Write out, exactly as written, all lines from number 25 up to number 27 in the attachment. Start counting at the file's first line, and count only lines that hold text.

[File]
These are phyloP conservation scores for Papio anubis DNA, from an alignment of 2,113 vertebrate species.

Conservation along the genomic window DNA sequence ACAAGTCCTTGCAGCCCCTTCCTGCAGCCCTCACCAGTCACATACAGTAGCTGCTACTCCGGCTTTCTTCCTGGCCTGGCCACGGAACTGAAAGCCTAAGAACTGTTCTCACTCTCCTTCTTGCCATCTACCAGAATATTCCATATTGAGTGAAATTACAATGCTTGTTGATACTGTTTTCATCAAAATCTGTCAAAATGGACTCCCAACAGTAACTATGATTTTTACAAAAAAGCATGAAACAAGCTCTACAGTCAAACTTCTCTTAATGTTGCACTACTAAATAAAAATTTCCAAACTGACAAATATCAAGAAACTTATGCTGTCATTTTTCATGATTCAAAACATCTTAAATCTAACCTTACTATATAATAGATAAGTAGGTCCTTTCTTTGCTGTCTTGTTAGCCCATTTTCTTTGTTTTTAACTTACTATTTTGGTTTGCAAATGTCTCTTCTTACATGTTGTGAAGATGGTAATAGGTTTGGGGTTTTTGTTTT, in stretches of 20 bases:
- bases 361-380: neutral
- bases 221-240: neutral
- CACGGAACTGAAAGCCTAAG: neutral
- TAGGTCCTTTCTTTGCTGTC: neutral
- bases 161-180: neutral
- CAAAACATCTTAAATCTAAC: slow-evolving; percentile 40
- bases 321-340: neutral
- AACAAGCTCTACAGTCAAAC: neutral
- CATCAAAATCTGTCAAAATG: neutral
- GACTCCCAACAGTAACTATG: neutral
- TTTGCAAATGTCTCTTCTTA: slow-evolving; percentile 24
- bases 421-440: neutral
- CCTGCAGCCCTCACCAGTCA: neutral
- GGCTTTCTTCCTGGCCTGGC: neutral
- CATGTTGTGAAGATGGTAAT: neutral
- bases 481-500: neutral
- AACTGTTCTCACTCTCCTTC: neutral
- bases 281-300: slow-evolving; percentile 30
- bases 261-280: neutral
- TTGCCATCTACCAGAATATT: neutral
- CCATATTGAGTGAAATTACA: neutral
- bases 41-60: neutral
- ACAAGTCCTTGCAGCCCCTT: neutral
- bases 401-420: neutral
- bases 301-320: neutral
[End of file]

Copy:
- ACAAGTCCTTGCAGCCCCTT: neutral
- bases 401-420: neutral
- bases 301-320: neutral